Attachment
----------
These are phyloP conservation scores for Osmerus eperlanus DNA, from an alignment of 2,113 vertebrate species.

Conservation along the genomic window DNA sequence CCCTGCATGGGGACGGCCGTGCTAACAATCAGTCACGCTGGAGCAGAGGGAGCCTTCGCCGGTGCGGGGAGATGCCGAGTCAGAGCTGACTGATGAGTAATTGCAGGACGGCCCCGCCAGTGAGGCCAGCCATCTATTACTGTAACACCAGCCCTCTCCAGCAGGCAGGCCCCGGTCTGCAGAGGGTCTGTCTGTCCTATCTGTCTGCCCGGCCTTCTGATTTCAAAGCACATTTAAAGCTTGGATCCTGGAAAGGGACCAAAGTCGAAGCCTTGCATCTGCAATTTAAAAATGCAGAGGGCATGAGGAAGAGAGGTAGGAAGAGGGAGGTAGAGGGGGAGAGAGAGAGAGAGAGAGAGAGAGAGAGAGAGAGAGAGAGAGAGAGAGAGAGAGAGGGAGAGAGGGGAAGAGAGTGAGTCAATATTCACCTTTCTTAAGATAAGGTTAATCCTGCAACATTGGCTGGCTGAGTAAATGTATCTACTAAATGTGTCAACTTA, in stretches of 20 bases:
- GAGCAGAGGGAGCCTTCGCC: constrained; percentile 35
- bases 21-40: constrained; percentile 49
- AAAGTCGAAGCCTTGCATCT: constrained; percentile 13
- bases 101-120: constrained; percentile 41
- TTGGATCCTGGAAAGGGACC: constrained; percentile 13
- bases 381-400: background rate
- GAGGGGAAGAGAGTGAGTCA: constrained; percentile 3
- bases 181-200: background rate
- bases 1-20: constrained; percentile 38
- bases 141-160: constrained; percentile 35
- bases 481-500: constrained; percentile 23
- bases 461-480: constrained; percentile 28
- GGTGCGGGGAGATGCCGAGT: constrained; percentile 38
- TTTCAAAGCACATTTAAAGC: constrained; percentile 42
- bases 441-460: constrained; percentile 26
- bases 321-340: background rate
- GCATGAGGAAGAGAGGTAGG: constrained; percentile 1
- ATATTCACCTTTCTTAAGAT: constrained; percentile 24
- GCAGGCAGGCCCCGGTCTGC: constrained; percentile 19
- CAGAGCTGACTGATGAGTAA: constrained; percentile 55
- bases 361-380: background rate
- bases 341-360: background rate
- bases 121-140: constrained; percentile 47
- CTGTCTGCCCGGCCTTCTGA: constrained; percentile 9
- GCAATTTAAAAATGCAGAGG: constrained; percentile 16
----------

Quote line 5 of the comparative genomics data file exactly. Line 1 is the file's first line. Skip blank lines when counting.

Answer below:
- AAAGTCGAAGCCTTGCATCT: constrained; percentile 13